Last month, the Michigan Economic Development Corporation (MEDC) announced it was accepting applications for the newly created Pure Michigan Venture Fund (PMVF). The fund, which has $5 million to invest and will seek an additional $4 million from the legislature, is targeting first- and second-generation venture capital firms that have raised at least $1 million from three unrelated investors, but not more than $25 million. “We’re looking for firms that will be helped by a big anchor investment,” says Mike Flanagan, the MEDC’s manager of equity capital programs. Credit Suisse has volunteered to review applicants to the PMVF; after a 90-day process, they’ll recommend finalists to the state.
Flanagan says the state is hoping to duplicate the results it had when it made investments in four VC funds ten years ago as part of the Michigan Life Sciences Corridor program, which took $1 billion of the tobacco settlement money that Michigan got and used it to invest in research institutions like the University of Michigan. The program also invested in companies, and VC firms like Arboretum Ventures, which closed its third fund valued at $140 million in September. “We’re hoping to grow VC in Michigan again and mimic the success we had 10 years ago.”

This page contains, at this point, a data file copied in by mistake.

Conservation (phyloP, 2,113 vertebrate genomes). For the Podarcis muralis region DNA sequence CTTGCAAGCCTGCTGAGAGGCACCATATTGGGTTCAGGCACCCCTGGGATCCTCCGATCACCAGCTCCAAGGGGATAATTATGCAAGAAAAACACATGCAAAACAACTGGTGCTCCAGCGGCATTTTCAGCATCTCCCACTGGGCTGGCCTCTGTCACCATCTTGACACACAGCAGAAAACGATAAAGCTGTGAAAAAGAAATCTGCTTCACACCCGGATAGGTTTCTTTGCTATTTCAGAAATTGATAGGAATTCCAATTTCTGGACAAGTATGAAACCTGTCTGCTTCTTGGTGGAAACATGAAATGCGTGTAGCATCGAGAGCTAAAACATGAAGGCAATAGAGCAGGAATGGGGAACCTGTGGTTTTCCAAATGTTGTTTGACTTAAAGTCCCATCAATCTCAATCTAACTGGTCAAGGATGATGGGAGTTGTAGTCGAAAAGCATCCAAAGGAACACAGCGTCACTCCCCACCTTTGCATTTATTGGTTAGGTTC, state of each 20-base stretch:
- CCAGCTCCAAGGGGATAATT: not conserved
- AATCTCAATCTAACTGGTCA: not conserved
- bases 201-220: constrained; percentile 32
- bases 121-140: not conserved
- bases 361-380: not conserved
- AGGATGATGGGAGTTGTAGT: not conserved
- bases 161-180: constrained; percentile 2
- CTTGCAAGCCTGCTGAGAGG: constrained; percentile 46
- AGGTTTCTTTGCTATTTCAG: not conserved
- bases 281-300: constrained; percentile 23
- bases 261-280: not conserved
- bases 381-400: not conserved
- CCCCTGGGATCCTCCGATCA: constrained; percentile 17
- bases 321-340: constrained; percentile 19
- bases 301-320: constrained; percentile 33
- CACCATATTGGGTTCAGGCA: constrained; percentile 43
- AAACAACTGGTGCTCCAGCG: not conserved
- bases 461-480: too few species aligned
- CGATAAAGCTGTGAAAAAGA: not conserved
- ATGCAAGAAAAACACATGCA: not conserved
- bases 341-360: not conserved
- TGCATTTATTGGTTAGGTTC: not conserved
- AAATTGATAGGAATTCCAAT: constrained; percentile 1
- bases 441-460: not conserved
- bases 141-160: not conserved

The state has tweaked the way it carries out its economic development strategy since Gov. Rick Snyder was elected in 2010. Snyder, a former venture capitalist, co-founded two Ann Arbor-based firms: Avalon (with Ted Waitt, the co-founder of Gateway) and Ardesta. During the previous era, when Gov. Jennifer Granholm was in charge, certain market sectors like life sciences and alternative energy were favored.
Snyder, Flanagan says, has moved away from being sector- and region-specific with the state’s investments. “We want the cream to rise to the top, wherever that may be,” he adds. “The governor having a venture capital background is huge. He understands the VC piece and the value to the state’s economy.” He’s also cut MEDC programs, like the Brownfield redevelopment tax credits, that weren’t getting a big enough return on investment.
Flanagan says the VC industry has grown significantly since the state first made it a priority 10 years ago. “In 2002, we had seven funds and 15 venture professionals,” he explains. “Now we have 35 funds and 100 venture professionals.” The state has invested a total of $600 million in beefing up venture capital so far, and Flanagan hopes it will continue to do so until Michigan hits critical mass. “We’re still trailing Minnesota and Illinois,” he points out.
Flanagan says the ultimate goal is to prevent newly formed companies from leaving the state in search of capital infusions. After all, between the auto industry and its universities, Michigan has top-shelf research and development, earning the fifth highest number of patents in the nation. “VC is really the only form of risk capital for early-stage companies,” he says. “The sector has come a long way, and I think the PMVF will continue to help grow the industry.”
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